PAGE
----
His and Hers
Because it's Tony, he decides on a whim that it might be fun to take Pepper to Paris for dinner. He wants it to be a surprise: despite having been on the scene for a while, he's pretty new to this whole 'seeing the same girl more than once' gig. He figures maybe he needs to step up his game a little bit.
Fortunately, they're still at the penthouse in New York, and he calculates that his faster-than-average jet can have them there in just under five hours. This means that if they leave at noon, they can be there by dinner time—which is perfect, despite the six-hour time difference, because the French tend to eat late. So it all works out. He's an old hand at this: jetsetting, reprogramming his internal chronometer as needed.
He tells her he's taking her to a nice French restaurant—it's all he can do not to laugh maniacally when he says it. He loves the thought of throwing her off-balance. If he had a handlebar moustache, he would probably twirl it.
He'd like to wear his charcoal suit, because he knows she likes it, and because the pinstripes make him look taller. But he can't find it anywhere. He can't ask Natalie/Natasha, not only because he doesn't trust her, but because she's taken off, presumably back to whatever rock she crawled out from under in the first place. He also can't ask Pepper, not only because she isn't his assistant anymore, but because even Tony gets that it would be a bit ridiculous to ask her to help him dress for his date with her.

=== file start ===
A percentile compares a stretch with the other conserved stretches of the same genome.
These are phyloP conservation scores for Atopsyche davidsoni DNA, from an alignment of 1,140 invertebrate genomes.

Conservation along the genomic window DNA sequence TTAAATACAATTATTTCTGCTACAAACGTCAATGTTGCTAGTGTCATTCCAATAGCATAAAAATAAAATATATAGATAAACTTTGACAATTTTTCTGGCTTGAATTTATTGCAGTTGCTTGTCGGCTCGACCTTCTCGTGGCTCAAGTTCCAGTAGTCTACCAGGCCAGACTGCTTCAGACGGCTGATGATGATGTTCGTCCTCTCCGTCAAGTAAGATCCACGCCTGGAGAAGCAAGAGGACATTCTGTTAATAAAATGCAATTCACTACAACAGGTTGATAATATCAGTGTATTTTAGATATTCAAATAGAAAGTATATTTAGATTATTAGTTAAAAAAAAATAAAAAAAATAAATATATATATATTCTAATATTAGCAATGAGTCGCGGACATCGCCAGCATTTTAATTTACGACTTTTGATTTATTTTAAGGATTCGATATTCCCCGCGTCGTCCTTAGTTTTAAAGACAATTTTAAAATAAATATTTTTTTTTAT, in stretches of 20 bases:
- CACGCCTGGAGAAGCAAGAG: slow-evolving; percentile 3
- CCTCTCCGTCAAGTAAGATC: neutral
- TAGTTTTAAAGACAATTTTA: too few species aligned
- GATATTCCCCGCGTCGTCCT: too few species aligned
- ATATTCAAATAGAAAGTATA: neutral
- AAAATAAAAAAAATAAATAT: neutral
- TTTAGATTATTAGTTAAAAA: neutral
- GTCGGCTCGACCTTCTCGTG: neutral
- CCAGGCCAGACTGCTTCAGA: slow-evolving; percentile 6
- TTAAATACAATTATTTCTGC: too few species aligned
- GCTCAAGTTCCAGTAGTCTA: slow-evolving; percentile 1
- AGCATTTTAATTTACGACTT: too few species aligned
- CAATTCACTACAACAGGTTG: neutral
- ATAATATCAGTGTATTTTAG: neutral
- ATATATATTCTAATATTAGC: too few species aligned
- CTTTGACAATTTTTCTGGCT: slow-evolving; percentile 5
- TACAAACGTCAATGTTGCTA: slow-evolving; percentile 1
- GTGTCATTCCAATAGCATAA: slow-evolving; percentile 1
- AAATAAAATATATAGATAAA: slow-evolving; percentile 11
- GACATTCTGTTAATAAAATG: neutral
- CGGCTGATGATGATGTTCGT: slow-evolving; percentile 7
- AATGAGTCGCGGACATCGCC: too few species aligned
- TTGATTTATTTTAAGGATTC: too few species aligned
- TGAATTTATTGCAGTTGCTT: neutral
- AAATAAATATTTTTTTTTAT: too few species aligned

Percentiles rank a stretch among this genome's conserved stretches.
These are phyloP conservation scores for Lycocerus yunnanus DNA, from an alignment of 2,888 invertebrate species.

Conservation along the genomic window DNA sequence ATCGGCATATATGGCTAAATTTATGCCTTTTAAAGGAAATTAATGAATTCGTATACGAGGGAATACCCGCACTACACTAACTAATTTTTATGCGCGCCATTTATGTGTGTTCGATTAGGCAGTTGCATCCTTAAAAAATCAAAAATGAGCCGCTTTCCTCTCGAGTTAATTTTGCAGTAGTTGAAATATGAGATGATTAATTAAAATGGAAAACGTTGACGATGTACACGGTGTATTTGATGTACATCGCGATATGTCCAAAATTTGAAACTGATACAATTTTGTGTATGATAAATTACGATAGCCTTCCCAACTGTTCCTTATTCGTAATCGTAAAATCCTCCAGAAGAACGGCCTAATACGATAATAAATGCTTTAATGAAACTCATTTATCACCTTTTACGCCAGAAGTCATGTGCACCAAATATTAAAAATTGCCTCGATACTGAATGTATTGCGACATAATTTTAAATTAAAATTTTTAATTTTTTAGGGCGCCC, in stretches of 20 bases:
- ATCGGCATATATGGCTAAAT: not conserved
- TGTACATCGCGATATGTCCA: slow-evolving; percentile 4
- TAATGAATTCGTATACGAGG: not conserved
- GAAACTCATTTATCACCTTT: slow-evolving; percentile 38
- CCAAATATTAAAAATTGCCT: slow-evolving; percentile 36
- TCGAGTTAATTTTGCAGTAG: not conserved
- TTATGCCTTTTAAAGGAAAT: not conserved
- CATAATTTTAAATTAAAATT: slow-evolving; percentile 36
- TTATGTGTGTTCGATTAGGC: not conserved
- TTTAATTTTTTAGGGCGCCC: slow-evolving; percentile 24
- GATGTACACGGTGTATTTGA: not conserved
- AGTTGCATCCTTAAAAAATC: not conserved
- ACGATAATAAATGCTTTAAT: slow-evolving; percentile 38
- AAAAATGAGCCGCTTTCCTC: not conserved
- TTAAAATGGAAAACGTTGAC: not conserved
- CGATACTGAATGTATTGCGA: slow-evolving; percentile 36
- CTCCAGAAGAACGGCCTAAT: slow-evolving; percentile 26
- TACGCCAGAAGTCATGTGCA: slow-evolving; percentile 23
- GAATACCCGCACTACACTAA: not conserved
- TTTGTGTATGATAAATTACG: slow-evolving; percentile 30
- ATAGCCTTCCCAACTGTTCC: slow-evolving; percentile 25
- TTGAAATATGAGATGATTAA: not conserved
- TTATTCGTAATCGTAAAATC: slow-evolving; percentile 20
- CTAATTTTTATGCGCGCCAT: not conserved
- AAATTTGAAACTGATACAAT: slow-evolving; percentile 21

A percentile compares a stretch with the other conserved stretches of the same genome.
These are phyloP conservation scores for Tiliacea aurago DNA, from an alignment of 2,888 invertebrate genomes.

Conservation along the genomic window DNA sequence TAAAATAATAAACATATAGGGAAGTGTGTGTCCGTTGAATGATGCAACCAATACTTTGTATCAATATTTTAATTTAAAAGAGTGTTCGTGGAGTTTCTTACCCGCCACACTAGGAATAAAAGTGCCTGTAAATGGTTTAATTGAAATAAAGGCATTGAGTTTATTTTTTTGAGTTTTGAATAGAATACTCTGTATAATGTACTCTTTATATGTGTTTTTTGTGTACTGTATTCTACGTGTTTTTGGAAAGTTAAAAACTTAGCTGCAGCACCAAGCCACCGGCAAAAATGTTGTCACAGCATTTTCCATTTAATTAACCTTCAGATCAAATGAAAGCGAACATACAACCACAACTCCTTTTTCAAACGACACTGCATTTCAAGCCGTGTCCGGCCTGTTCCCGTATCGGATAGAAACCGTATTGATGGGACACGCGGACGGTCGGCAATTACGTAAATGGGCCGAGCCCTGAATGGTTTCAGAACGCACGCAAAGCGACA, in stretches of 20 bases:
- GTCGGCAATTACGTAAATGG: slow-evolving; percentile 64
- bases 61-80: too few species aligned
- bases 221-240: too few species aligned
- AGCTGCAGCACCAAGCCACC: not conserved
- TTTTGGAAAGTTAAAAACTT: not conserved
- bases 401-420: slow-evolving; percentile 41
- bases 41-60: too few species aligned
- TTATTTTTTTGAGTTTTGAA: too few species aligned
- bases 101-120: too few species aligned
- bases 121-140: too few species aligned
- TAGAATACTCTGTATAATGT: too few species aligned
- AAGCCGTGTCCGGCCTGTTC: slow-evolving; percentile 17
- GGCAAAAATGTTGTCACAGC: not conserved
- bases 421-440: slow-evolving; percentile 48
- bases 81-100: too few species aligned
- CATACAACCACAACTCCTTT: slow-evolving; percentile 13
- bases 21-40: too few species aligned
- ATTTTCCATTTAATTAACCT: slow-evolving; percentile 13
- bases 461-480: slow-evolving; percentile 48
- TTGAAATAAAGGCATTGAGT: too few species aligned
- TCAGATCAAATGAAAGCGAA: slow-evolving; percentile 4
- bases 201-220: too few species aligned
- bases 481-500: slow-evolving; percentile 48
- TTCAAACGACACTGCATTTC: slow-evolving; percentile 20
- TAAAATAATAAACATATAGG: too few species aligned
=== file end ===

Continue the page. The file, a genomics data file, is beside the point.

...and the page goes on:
He has to ask JARVIS to arrange the jet, because he has no idea what to do or who to call to get that going. Normally the biggest decision he makes when he travels is which car to drive to the airport.
And, of course, because it's Tony, he forgets all about passports. After all, he's always had an assistant to handle that kind of thing.
Because it's Pepper, when Tony tells her he's taking her to a nice French restaurant, she suspects what might be afoot. It's the devilish little half-grin that gives him away—Tony's smiles are like road signs, warning her of the perils ahead. This one says, proceed with caution.
Pepper doesn't really do impulsive. In college, when there was no other food in the house, she once ate a can of frosting for dinner, but not until she had done a lengthy cost/benefit analysis of the situation. Applying the same logic to her current situation, she still isn't entirely certain that getting involved with Tony was the smartest move she could have made.
JARVIS politely declines to give her any information, so she calls Blake at the FAA to see whether a flight plan has been filed for the jet. He confirms her suspicions.
She packs: her passport, his passport; a novel to read on the flight; her makeup bag; clean underwear; toiletries. She decides to wear a basic navy Chanel dress, and packs a couple of key pieces that will help style it up or down, depending on where he decides to take her. She checks the weather in Paris, and packs a travel umbrella. She packs a swimsuit, just in case—there's really no telling what he might have planned. She deliberates about whether or not to pack condoms—it's technically a first date, and Pepper Potts really isn't that type of girl. As far as she knows.
Miraculously, she manages to fit everything she needs into a single Coach handbag. After all, she's had years of experience at this sort of thing.
When she arrives at the airport, Tony is already there, waiting. He's early. This comes as a surprise to both of them.
Pepper doesn't recognize the suit he's wearing, but she approves—pinstripes are so classic. She asks him whether he got it recently, and he smiles, and she knows she's accidentally brushed up against a secret. Whatever it is, she knows she isn't going to get it out of him: this road sign reads no entry.